Normal variant or pathologic? Imagine when you were a toddler learning the different colors of fruits. Over time you learned that apples come in shades of green and assumed this to be the standard until someone showed you a red apple. Your understanding for what was an apple suddenly changed. You then came to recognize a green or red apple as delicious, and also learned that a brown apple would not be delicious. In much the same way, ophthalmology as a specialty is all about pattern recognition. Until you have seen hundreds of variations of normal cornea/lens/retinal tissues, you have little understanding for what is normal and what is abnormal. As a new resident I am still learning about green apples and feel far away from picking up on the subtleties of brown, diseased apples and their corresponding ophthalmic pathologies. Fortunately, I never feel left alone to make a diagnosis of normal/diseased on my own and always have the supervision of an experienced attending physician. In these upcoming weeks I will continue to go through an ophthalmology images atlas both in print and online to continue to differentiate normal variation from disease.
Drinking from a firehose! From time to time you may hear someone say they are learning as if “drinking from a firehose.” Even more so than during my internship, residency is already beginning to feel like such a beverage. I expected this to be the case, but what I did not expect would be that it wouldn’t be just one firehose spraying knowledge at a sometimes-painful rate of speed and volume but that I would be getting hosed down from multiple firehoses all at once! Between morning rounds, daily clinic, subspecialty rounds, research rounds, basic science lectures, and personal study, and opportunities to present at each of these events, the educational opportunities are not only ample, they are at times overwhelming! I am realizing that to be a successful resident I am going to need to be disciplined in my personal study, wise in my lecture attendance, and efficient in time management.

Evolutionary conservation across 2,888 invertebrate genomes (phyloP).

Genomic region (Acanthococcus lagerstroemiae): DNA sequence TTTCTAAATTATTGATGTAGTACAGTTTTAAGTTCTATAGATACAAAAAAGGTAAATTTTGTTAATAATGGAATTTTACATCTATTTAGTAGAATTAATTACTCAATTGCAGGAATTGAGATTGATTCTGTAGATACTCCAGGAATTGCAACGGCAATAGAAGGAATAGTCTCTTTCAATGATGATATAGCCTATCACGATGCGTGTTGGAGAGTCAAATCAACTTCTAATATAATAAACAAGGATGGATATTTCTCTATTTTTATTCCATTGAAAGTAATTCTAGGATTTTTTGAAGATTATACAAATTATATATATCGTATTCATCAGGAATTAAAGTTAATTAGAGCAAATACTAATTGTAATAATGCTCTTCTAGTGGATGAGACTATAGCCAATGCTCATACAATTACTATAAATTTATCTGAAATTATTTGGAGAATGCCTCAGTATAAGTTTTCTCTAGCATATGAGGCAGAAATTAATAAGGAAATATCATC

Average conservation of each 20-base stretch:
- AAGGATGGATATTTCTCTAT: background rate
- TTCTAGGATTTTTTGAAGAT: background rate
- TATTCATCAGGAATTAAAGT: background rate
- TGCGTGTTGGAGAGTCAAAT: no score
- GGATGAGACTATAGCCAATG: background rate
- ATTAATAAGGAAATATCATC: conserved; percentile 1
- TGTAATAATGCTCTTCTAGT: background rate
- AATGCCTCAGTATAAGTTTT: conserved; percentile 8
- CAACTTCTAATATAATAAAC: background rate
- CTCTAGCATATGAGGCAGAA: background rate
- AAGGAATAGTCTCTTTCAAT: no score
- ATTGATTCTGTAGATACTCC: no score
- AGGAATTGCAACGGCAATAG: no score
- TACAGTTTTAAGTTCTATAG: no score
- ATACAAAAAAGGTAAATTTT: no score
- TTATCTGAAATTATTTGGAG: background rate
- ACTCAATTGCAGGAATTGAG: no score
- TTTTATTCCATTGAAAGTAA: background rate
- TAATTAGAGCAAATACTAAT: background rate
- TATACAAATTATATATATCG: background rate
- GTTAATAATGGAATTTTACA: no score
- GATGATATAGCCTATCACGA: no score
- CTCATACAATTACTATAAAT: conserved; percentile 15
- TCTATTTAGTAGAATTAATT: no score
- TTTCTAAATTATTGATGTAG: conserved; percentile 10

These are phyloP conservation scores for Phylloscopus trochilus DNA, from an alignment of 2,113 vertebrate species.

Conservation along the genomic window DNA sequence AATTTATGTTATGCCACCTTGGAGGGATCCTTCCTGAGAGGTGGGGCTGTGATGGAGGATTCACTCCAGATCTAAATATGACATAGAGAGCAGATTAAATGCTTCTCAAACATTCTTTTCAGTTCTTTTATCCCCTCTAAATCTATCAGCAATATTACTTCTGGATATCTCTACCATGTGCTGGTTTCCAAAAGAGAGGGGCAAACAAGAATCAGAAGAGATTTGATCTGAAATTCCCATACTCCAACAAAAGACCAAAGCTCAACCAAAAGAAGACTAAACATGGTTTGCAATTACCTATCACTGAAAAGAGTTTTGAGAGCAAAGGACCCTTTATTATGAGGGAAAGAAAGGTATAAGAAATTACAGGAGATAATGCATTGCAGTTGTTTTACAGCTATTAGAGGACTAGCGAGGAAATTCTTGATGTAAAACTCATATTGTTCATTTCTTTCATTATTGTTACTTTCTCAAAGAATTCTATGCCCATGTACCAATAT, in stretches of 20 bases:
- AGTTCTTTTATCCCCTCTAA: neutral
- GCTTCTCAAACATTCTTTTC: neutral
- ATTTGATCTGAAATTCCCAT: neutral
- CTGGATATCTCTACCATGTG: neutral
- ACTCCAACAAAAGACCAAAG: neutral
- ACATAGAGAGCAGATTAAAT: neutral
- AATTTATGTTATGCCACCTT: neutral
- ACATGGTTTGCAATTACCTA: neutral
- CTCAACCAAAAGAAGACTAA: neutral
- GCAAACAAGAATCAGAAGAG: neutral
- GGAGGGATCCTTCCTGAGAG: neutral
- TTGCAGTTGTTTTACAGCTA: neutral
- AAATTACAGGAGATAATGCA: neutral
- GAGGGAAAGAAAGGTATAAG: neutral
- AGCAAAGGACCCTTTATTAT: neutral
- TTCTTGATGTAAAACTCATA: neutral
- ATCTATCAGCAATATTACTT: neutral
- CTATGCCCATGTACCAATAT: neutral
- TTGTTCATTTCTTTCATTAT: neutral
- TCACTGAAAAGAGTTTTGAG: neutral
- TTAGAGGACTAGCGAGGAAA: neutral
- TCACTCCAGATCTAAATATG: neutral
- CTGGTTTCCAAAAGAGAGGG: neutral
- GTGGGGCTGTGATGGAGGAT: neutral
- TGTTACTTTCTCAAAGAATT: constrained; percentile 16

The text page that made it all worth it – On Wednesday morning, in the midst of struggling with my nemesis the slit lamp, my failure with the clinic workflow lights, my search for bad apples in the clinic orchard, and feeling water-logged from learning I received a much-needed encouraging message, which came in the unexpected form of a text message on the emergency pager I carry with me all the time. The text page was from an employee of our eye clinic whose sister was a patient of mine the prior day. The page simply read, “My sister was very happy with the care you provided yesterday.” In those eleven words, this employee (whom I have yet to meet) made my first-week of residency struggles all worth it. I may struggle with systems and I may still be learning the kindergarten basics of ophthalmology, but as long as my patients know I care, all the struggles will be worth it, both right now and hopefully for many years to come.
What memorable struggles did you have when you first started residency or when you started a new job?
What advice do you have for handling the firehose of information that faces new residents?